Those unable to get jab a ‘minuscule’ number

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Those unable to get jab a ‘minuscule’ number

The Age’s editorial (“How do we handle the unvaccinated?”, 26/10) describes the number of people that cannot be vaccinated for medical reasons as “small”.

“Digital vaccine exemption certificates available soon” (The Sunday Age, 26/9), provided the information that the only people who cannot get any of the three coronavirus vaccines available are those who are allergic to both Polyethylene Glycol (PEG), which is in the Moderna and Pfizer vaccines, and Polysorbate 80, which is in the AstraZeneca vaccine. Professor Kristine McCartney, Director of the National Centre for Immunisation Research and Surveillance, indicates that the number of people affected by both these allergies translates to “almost no one”.

My grandson’s kindergarten president also noted that, in practice, the only reason for a government exemption being granted was hospitalisation after an unusually severe reaction to the first vaccine. It does not help reduce the number of adults choosing to remain unvaccinated but it needs to be clear that the actual number of people who cannot be vaccinated for medical reasons is “minuscule”.
Ruth Farr, Blackburn South

Self-interest leaves the world vulnerable
As Peter Hartcher rightly points out (“Jab divide leaves us all unsafe”, The Age, 26/10), until every nation has been given adequate doses of the vaccine the world will never be safe. It is dishonourable that wealthy western countries have put their own interests first. By behaving this way and not looking to the needs of poorer nations it has left the world more vulnerable. The virus will as a result mutate quicker and with it the decline in immunity and so the vaccine will be useless in giving adequate protection.

We see once again that self-interest has prevailed and through this selfish behaviour bought lasting uncertainty to world safety.

This kind of behaviour is shameful and action must be taken to immediately provide adequate vaccine doses to the poorest countries of the world.
Glenise Michaelson, Montmorency

Stars come and go but the AO will go on
Greg Baum (“At Open, no vax is a double fault”, The Age, 26/10) is spot on calling for vaccinated tennis players at the 2022 Australian Open. I’ve been attending the AO for decades. I went before Novak Djokovic was even playing tennis and I’ll be going when he’s retired. Great tennis and a well run tournament makes a successful AO. While the star players come and go they’re not the reason the AO is a great tournament.
Geoffrey Conaghan, St Kilda

We need to respect our vaccination efforts
By the time the Australian Open rolls around in January, more than 90 per cent of Victorians will be double vaxxed. This effort has enabled the state to be open to hold events such as the Australian Open, while further protecting highly paid competitors. We have held up our part of the contract, however, non-vaxxed players do not hold the same intentions. Even if that small coterie of unvaxxed players ignore the moral and health obligations Victorians have already accepted, how can anyone, elite or otherwise, even be allowed into the country without being double vaxxed?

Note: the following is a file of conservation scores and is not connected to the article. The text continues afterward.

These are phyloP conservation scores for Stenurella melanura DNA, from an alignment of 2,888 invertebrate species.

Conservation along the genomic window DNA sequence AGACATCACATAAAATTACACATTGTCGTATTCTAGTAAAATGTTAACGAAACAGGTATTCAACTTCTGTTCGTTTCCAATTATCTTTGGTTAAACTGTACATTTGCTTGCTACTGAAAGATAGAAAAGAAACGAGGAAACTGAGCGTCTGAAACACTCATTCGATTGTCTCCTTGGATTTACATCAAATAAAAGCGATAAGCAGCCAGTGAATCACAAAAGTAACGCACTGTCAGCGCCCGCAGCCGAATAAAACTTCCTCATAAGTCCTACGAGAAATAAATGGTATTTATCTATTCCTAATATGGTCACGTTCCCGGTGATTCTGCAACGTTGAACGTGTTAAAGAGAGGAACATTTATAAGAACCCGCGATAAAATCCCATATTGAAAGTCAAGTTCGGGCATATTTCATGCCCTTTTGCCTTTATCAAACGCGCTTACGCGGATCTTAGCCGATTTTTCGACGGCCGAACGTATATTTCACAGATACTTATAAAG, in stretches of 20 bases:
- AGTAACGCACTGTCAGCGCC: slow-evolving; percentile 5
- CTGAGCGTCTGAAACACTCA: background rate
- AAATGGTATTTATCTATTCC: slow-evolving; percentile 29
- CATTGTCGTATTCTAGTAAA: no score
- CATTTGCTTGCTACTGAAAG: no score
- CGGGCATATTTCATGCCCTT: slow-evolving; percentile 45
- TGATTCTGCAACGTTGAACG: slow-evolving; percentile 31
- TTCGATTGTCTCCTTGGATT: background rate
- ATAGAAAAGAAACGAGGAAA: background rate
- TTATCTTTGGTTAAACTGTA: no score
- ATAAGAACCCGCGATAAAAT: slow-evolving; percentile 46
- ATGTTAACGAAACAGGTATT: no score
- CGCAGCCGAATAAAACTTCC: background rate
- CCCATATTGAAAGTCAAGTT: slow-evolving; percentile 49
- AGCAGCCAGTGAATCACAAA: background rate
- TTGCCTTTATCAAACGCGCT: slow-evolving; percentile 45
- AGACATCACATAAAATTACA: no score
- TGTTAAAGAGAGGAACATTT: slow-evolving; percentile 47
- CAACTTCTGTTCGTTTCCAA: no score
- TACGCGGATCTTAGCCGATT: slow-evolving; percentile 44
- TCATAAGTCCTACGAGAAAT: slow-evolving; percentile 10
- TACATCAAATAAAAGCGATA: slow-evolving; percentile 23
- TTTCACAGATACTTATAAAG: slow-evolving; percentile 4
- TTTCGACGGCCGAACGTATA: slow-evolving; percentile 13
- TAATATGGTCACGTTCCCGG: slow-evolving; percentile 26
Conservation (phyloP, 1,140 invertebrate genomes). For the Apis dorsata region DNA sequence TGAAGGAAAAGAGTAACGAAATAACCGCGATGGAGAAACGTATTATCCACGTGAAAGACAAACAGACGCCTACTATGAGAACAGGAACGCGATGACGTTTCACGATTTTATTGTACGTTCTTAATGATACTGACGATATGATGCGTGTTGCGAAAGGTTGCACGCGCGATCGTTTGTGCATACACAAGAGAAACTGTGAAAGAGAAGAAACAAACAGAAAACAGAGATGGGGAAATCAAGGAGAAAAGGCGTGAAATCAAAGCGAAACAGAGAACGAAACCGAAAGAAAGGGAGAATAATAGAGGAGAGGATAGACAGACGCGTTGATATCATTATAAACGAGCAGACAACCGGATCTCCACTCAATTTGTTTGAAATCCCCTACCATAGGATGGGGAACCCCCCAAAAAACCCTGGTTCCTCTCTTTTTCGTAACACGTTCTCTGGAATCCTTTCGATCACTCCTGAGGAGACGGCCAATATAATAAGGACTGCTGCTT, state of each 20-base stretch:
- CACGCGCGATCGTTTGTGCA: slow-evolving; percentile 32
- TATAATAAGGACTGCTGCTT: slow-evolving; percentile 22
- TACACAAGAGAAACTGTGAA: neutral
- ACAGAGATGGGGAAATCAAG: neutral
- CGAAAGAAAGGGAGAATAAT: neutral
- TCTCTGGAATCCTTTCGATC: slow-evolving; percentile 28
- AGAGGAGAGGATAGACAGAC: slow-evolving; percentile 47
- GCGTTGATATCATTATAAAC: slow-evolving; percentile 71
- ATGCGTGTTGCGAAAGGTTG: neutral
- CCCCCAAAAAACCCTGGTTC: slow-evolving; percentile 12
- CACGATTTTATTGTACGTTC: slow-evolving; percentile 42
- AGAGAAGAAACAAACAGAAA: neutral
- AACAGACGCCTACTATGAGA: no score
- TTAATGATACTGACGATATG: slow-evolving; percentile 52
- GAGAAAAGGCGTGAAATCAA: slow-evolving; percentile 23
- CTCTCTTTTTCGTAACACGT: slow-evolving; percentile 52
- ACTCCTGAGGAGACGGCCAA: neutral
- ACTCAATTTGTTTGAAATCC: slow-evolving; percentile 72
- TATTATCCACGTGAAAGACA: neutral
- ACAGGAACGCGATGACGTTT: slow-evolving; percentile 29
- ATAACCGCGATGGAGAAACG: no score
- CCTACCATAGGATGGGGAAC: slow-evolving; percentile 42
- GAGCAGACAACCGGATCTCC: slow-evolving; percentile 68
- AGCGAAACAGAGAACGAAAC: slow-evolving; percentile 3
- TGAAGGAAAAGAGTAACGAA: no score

Kevin O’Neill, Essendon West

Unvaccinated shouldn’t be second-class citizens
Premier Daniel Andrews has stated unvaccinated people will not be given the same rights as vaccinated people until the end of 2022.

Is he serious? What this means is that a percentage of Victorians won’t be able to get a haircut for the next 14 months, or go to the movies or museums, art galleries or places of worship or entertainment and sporting venues.

It’s time the Premier was challenged on the use of unfair and discriminatory vaccination passports. Given the high vaccination rates surely it’s unnecessary and redundant? Why should unvaccinated people be treated unfairly for another 14 months as second-class citizens? This is wrong.
Alan Barron, Grovedale


Tackle tomorrow’s threats
Living through a pandemic has sharpened everyone’s awareness of what immediate risk looks like: risk to livelihood; health; the vulnerable; society at large. Reading Miki Perkins’ article (“Health fears on silica dust at quarry”, The Age, 25/10) hits home how deficient we are in evaluating future risk. Paediatric allergist Dr David Bannister tells us the Ross Trust is “potentially playing Russian roulette with [children’s] health”.

As well as spewing silica dust and harmful PM2.5 particles into the air, this proposed open-cut mine, with a possible 70-year operational lifespan, envisages destroying up to 38 hectares of bushland – and all this just 800 metres from the local primary school.

I applaud Dr Bannister and his fellow health professionals in standing up for the future of our communities. And I pray that a government that can be incisive in the moment with lifesaving COVID-19 mandates will show the same urgency with safeguarding children, wildlife and bushland. It’s time to kill off threats to tomorrow with the same clear-sightedness we bring to the challenges of today.